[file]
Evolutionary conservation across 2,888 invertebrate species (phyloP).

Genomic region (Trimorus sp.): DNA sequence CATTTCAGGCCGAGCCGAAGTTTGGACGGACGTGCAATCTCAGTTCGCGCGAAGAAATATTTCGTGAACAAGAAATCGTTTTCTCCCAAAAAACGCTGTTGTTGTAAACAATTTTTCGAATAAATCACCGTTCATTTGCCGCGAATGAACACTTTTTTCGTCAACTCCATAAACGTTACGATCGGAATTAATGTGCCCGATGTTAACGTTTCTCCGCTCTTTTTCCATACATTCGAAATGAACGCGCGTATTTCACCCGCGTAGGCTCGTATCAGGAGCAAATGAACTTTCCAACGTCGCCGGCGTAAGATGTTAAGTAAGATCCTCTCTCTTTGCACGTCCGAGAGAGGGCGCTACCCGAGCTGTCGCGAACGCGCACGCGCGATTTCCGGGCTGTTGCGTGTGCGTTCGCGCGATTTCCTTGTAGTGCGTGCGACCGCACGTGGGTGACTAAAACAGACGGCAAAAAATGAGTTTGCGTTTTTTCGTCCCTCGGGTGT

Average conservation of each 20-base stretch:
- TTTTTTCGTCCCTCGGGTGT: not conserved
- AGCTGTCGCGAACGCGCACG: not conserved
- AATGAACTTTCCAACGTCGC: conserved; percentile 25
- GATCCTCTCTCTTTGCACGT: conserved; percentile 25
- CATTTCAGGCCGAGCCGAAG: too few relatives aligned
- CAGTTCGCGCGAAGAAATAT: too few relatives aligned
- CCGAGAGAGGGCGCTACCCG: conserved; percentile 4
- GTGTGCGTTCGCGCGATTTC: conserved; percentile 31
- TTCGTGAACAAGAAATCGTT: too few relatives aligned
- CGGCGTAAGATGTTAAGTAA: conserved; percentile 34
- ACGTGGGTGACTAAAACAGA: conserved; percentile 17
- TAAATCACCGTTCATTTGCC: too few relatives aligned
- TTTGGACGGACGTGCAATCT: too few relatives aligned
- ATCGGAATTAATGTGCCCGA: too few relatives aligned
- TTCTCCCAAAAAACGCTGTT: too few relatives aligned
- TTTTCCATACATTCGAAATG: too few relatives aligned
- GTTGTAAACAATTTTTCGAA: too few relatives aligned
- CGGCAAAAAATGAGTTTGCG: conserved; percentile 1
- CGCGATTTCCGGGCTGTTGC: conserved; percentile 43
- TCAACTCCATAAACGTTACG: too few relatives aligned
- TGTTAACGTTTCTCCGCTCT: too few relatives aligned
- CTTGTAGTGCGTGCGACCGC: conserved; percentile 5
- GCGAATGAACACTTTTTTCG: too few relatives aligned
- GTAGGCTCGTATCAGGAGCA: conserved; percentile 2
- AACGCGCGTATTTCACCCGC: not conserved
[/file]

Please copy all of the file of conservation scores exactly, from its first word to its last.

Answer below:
Evolutionary conservation across 2,888 invertebrate species (phyloP).

Genomic region (Trimorus sp.): DNA sequence CATTTCAGGCCGAGCCGAAGTTTGGACGGACGTGCAATCTCAGTTCGCGCGAAGAAATATTTCGTGAACAAGAAATCGTTTTCTCCCAAAAAACGCTGTTGTTGTAAACAATTTTTCGAATAAATCACCGTTCATTTGCCGCGAATGAACACTTTTTTCGTCAACTCCATAAACGTTACGATCGGAATTAATGTGCCCGATGTTAACGTTTCTCCGCTCTTTTTCCATACATTCGAAATGAACGCGCGTATTTCACCCGCGTAGGCTCGTATCAGGAGCAAATGAACTTTCCAACGTCGCCGGCGTAAGATGTTAAGTAAGATCCTCTCTCTTTGCACGTCCGAGAGAGGGCGCTACCCGAGCTGTCGCGAACGCGCACGCGCGATTTCCGGGCTGTTGCGTGTGCGTTCGCGCGATTTCCTTGTAGTGCGTGCGACCGCACGTGGGTGACTAAAACAGACGGCAAAAAATGAGTTTGCGTTTTTTCGTCCCTCGGGTGT

Average conservation of each 20-base stretch:
- TTTTTTCGTCCCTCGGGTGT: not conserved
- AGCTGTCGCGAACGCGCACG: not conserved
- AATGAACTTTCCAACGTCGC: conserved; percentile 25
- GATCCTCTCTCTTTGCACGT: conserved; percentile 25
- CATTTCAGGCCGAGCCGAAG: too few relatives aligned
- CAGTTCGCGCGAAGAAATAT: too few relatives aligned
- CCGAGAGAGGGCGCTACCCG: conserved; percentile 4
- GTGTGCGTTCGCGCGATTTC: conserved; percentile 31
- TTCGTGAACAAGAAATCGTT: too few relatives aligned
- CGGCGTAAGATGTTAAGTAA: conserved; percentile 34
- ACGTGGGTGACTAAAACAGA: conserved; percentile 17
- TAAATCACCGTTCATTTGCC: too few relatives aligned
- TTTGGACGGACGTGCAATCT: too few relatives aligned
- ATCGGAATTAATGTGCCCGA: too few relatives aligned
- TTCTCCCAAAAAACGCTGTT: too few relatives aligned
- TTTTCCATACATTCGAAATG: too few relatives aligned
- GTTGTAAACAATTTTTCGAA: too few relatives aligned
- CGGCAAAAAATGAGTTTGCG: conserved; percentile 1
- CGCGATTTCCGGGCTGTTGC: conserved; percentile 43
- TCAACTCCATAAACGTTACG: too few relatives aligned
- TGTTAACGTTTCTCCGCTCT: too few relatives aligned
- CTTGTAGTGCGTGCGACCGC: conserved; percentile 5
- GCGAATGAACACTTTTTTCG: too few relatives aligned
- GTAGGCTCGTATCAGGAGCA: conserved; percentile 2
- AACGCGCGTATTTCACCCGC: not conserved